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Social workers should be given more discretion to judge suitability of potential adopters, say Directors of Children’s Services

ADCS recommends ways to speed up adoption process

Local authorities and the family justice system must improve their procedures to speed up the adoption process, according to the Association of Directors of Children's Services (ADCS). Such changes, says the ADCS, should include allowing social workers increased discretion to make judgments about the suitability of potential adopters, reform to adoption panels, and of inspection and performance data.

Publishing a position statement setting out potential changes to the adoption system in response to criticism that it takes too long for a child in care to be permanently adopted, the ADCS recommended that:

Matt Dunkley, President of ADCS said:

"The current process is cumbersome and does not leave room for social workers to use their professional judgement to make decisions in the best interests of children. We would like to see a streamlining of this process so that potential adopters are asked relevant questions to ensure sufficient rigour, but are not bombarded with questions that do little to help identify the best match between children and adoptive parents.

"Of course social workers do not make the final decision about whether a child should be adopted – that is a question for the courts. The Family Justice Review made some very strong recommendations about how the process should be speeded up and these should be implemented as soon as possible. Indeed we believe full implementation of the review's recommendations on public law would go a long way to address these issues."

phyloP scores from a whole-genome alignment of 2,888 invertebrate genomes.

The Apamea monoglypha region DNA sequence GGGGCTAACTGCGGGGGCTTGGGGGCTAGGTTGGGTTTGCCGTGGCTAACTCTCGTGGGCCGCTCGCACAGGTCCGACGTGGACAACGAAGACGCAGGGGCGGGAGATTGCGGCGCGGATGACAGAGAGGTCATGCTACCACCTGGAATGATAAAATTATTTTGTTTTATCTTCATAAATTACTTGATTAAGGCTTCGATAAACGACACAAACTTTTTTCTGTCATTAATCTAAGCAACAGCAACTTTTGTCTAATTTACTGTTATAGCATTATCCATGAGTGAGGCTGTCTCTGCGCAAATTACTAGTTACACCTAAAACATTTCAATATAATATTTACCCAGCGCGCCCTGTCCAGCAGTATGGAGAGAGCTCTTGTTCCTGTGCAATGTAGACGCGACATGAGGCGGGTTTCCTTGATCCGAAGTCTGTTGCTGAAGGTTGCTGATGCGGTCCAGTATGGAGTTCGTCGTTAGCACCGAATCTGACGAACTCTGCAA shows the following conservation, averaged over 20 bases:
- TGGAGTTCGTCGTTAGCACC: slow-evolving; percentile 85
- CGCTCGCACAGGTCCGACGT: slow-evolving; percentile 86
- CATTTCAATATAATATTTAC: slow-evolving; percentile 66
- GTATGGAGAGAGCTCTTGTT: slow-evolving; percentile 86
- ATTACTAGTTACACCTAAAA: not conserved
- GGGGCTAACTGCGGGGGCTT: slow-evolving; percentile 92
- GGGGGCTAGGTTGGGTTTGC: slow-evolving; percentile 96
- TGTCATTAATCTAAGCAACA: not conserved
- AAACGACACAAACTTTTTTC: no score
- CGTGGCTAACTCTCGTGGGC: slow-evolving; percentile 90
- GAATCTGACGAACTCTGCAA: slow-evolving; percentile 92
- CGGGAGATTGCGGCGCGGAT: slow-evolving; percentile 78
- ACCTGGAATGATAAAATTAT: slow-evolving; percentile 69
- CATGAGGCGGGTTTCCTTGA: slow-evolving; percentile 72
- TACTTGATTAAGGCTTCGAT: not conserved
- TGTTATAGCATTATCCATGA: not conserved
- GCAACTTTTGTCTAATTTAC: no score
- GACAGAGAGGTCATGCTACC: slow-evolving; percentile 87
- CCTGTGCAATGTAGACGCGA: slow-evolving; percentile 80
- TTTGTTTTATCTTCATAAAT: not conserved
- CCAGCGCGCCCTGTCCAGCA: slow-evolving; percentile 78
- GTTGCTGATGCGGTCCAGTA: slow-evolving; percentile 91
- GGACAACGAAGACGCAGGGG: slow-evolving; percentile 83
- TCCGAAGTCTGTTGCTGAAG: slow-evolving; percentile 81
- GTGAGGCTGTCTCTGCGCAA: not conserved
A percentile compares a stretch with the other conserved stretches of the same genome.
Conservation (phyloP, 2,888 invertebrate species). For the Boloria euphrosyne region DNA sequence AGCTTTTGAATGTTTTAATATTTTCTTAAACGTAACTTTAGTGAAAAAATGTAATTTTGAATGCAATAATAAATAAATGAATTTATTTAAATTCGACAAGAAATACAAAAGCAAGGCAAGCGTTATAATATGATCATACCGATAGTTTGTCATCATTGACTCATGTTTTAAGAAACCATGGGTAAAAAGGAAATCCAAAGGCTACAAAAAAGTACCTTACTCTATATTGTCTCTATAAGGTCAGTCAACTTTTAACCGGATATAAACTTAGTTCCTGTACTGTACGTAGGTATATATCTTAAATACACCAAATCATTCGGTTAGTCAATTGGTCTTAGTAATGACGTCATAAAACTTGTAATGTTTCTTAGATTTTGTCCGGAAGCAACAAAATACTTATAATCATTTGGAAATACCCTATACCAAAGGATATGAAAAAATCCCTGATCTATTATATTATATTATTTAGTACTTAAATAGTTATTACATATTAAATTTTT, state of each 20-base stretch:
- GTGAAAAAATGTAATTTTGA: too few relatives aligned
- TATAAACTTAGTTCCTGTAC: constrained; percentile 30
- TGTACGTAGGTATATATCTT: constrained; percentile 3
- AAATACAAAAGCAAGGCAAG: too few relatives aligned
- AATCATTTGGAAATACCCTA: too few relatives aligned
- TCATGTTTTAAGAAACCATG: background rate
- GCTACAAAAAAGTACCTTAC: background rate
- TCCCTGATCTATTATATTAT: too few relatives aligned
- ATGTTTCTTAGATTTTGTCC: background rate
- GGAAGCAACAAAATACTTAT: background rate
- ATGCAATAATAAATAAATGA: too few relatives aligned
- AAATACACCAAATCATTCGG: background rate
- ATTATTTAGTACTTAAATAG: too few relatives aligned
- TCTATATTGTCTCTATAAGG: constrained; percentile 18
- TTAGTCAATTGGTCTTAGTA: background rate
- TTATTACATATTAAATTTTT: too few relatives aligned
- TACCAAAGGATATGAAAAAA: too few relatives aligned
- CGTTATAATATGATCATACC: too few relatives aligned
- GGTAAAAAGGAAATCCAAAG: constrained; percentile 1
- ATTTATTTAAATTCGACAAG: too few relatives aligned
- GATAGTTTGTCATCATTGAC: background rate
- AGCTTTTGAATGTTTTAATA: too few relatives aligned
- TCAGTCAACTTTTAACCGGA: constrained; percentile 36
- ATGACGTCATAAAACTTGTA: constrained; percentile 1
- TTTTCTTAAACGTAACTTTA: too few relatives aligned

Mr Dunkley acknowledged the variation in the speed of adoptions between local authorities but noted the dangers in judging performance through a limited dataset that focuses only on some aspects of the care system. He continued: 

 "We know that some local authorities get children through the adoption process more quickly than others, while other local authorities manage to achieve better outcomes for those children who stay in the care system. All local authorities need to learn from the best elements of the sector so that we offer the best possible service to these vulnerable children. We will be working with government to support this process.

"It is important that this complex area of work is not over-simplified through the use of crude performance measures or process driven inspection. Adoption is not the best option for every child and there are other forms of permanent placement that might be preferable. Placing a child for adoption is an important decision that must be taken on the best evidence available, in the best interests of the child and at the pace that allows for sufficient rigour as well as a speedy resolution."